Flipping Tangible Collectible Goods for Fun and Profit

Flipping Tangible Collectible Goods for Fun and Profit
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#1

I’ve recently started buying and reselling a specific tangible good for fun and profit. I won’t go into specifics of what it is, because the market isn’t big enough for many competitors and it would cut into my bottom line. I’m writing to share general tips and tricks that can be applied to other markets.

The process is:

  • Buy a used collectable item in my market
  • Clean up and refurbish item
  • Resell item at a profit

These are my guidelines:

  • Pick an item that you know something about and are very interested in so it doesn’t feel like work. Perhaps you enjoy vintage swingline staplers. And you know that in the year 1972, they changed the crimp style on the hinge area and then in 1985 they changed it again. You know that beige was offered in 1963 and blue was not offered until 1975. You can go on eBay or walk a fleamarket and within a few seconds of looking at a stapler, know it’s value based on an estimation of year and rarity.

  • Pick an item that is small relative to value. Staplers are small but likely not worth a lot per volume of space. You will need to store these items in your home and having a whole room dedicated to vintage staplers worth $50 each is cost-prohibitive. Vintage stamps or coins worth $500+ each are a better value proposition.

  • Pick an item that has intrinsic value. This creates a floor beyond which the value cannot fall below. If you spend $20 on a vintage stapler, the floor might be $1 since a Chinese-made modern stapler is worth $1 and your vintage stapler is still a stapler. If you buy a rare numismatic coin with one ounce of silver, and pay $50 for it, the coin is at least worth the melt value of the silver. If you buy collectible paper currency, and the collectible market dries up, there’s no floor. It’s not worth the half of a cent paper it’s printed on since you can’t even use it as paper.

  • Pick an item that has a large, growing fan base and is likely to grow over time. Stamps might not be so good because the median age of a stamp collector is very old and once that generation dies, few will be interested in collecting.

  • Pick an item where you can join an online community, which allows you to buy, sell, and trade that item, at a profit. People like to form tribes. It’s evolutionarily hard-wired into us because a solitary human in the wild would die. There’s all sorts of online forums for every hobby. Find the vintage stapler forum and make friends with people.

  • Pick something that you can clean up and refurbish, adding value in the process. If you can buy a stapler for $20 and resell for $50, then why didn’t the person who bought it from you just buy it from where you bought it? What value did you add? The two types of value are informational and ability to refurbish. Perhaps you can quickly clean up the stapler or add in a new spring with minimal effort and justify that $30 profit. Or perhaps your value came from finding it at a fleamarket, whereas the person who ultimately buys it from you for $50 might not want to spend several weeks looking for one cheap, and would be happy giving up the $50 to you for putting in the leg work.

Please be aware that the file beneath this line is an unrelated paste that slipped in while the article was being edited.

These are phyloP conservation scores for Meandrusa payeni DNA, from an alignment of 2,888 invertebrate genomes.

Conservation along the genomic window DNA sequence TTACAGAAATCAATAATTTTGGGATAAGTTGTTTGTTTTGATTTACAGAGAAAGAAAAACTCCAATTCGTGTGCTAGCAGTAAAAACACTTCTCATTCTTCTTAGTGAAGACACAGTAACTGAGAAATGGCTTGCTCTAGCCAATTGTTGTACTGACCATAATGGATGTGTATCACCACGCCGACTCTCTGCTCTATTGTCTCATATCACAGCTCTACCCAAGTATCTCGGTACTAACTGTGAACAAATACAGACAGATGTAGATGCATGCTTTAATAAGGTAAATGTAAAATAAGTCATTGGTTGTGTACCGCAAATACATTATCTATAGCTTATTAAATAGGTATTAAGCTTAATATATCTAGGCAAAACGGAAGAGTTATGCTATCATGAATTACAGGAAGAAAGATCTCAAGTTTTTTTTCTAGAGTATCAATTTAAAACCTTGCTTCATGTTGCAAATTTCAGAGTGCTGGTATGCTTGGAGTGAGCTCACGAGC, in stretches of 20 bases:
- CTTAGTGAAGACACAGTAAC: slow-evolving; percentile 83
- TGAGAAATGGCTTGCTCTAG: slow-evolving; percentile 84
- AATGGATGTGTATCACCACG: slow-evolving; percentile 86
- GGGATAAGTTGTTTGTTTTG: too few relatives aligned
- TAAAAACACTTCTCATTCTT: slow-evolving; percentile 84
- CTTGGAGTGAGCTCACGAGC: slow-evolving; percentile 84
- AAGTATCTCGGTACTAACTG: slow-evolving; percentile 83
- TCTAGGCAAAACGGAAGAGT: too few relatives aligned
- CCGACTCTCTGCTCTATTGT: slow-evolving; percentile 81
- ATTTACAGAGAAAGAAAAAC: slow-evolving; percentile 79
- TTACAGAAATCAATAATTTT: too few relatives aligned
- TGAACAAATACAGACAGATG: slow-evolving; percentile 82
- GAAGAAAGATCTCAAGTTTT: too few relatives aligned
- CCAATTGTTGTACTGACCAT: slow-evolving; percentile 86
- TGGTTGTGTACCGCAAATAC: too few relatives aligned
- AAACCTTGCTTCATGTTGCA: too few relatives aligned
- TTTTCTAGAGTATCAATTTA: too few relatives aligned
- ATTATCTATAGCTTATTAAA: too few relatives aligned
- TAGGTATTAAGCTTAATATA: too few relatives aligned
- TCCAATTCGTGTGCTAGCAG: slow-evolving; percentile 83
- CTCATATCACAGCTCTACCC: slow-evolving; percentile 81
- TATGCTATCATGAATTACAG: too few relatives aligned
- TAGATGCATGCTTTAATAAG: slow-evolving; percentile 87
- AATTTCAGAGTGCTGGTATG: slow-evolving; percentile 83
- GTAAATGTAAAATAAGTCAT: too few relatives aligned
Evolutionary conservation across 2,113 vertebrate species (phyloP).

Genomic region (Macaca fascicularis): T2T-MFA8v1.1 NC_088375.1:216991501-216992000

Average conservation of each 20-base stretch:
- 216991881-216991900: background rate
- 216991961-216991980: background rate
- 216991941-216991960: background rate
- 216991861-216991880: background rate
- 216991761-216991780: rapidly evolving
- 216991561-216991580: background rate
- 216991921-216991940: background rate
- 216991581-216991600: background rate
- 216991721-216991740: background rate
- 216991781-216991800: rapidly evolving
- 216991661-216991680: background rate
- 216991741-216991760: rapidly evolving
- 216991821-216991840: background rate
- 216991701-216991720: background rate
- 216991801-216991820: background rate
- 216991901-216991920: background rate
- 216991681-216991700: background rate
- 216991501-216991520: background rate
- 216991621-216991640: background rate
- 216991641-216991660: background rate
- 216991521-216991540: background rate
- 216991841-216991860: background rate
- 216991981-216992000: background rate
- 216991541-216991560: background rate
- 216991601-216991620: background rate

• Pick something that has reasonable levels of availability so you can scale profits. If you have to spend 6 months searching fleamarkets to get one of these items, then the profit needs to be enormous.

I encourage sharing of general principles around similar endeavors without sharing the actual product you are buying/selling because market arbitrage will reduce your profits. Please share your stories and general principles.


#2

I used to do this with Hobart mixers. I’d buy them for about $300, spend a day disassembling/cleaning/painting and resell the units for $500-600. It was good money in college, but now it isn’t worth it for me on a $/hour basis. I figure I’d average $35-40 per hour doing this.


#3

Small comment here: When searching for such collectible items, be aware that some people selling them don’t use proper keywords. So be sure to search for these items using general terms or related terms.


#4

Great point and I just started doing that myself a few weeks ago! Also try common typos or misspellings of the name when searching eBay. What I haven’t figured out is how to find common misspellings, other than guessing. I wonder if there’s a way to see the datasbase Google uses when they do the “Did you mean XXX?”


#5

There is a google tool for that. Something something wordcloud something… can’t think of it right now. Google it?